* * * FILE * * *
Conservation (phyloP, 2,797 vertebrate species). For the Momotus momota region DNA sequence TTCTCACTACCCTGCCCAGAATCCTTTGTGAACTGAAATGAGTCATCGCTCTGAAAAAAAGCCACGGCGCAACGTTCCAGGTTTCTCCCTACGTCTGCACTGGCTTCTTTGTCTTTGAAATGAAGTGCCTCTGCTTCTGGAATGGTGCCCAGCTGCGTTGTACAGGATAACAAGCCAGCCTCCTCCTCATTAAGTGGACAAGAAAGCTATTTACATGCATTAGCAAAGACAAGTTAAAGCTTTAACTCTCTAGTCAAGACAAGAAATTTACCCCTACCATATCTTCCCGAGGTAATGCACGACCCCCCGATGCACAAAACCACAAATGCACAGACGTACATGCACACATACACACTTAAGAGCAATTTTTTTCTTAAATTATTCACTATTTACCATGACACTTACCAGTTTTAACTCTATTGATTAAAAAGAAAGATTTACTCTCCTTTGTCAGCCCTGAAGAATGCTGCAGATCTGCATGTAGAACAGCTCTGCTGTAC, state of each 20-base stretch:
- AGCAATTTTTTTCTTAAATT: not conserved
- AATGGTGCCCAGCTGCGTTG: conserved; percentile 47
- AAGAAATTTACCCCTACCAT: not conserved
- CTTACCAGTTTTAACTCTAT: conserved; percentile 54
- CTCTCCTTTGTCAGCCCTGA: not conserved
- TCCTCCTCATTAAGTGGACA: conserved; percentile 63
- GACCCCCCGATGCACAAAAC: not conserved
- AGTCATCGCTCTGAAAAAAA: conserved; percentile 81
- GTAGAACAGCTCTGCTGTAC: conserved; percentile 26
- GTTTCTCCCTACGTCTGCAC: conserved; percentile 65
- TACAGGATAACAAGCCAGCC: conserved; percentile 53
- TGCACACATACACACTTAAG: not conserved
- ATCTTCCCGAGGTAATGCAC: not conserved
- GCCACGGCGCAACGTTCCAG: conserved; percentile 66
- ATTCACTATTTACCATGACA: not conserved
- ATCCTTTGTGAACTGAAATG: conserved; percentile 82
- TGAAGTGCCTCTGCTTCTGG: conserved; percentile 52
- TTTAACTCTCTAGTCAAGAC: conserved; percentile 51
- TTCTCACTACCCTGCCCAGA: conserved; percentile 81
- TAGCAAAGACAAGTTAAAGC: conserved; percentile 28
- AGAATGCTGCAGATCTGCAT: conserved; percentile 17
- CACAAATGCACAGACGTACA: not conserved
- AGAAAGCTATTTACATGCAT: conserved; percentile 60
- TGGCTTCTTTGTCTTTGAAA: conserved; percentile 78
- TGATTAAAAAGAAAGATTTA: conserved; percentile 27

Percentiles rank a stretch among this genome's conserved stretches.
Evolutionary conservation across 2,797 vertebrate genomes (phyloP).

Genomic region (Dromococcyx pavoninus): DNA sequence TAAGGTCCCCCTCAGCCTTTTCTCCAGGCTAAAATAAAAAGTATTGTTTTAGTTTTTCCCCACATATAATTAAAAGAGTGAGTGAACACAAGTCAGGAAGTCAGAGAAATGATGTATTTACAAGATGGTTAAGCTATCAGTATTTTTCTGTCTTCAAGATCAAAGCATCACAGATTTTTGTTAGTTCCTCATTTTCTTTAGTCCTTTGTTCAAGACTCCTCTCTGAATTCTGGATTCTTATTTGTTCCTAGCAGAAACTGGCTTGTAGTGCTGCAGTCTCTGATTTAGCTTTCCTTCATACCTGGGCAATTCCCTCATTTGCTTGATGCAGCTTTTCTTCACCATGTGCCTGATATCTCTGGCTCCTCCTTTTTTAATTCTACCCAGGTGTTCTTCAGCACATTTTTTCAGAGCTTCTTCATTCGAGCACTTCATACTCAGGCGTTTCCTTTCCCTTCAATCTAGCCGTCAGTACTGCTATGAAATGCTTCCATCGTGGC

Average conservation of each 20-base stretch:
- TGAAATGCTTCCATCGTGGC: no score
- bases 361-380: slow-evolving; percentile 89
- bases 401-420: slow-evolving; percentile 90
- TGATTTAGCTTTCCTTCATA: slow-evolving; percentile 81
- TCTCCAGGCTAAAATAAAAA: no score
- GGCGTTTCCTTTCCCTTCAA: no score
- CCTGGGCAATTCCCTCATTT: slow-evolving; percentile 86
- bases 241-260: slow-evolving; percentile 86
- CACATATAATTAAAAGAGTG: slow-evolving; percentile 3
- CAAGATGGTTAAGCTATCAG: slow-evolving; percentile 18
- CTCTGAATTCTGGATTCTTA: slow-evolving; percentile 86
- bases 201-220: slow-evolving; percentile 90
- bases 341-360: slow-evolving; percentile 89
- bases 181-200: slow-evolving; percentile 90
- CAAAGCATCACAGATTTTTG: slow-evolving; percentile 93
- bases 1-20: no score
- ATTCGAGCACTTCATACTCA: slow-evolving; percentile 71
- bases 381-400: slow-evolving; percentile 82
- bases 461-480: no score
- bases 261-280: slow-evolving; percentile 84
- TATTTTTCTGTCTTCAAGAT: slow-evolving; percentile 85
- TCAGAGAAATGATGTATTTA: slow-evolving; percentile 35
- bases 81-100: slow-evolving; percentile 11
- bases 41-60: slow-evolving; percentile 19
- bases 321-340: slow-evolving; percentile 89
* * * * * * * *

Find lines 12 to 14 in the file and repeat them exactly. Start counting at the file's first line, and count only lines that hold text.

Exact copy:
- TACAGGATAACAAGCCAGCC: conserved; percentile 53
- TGCACACATACACACTTAAG: not conserved
- ATCTTCCCGAGGTAATGCAC: not conserved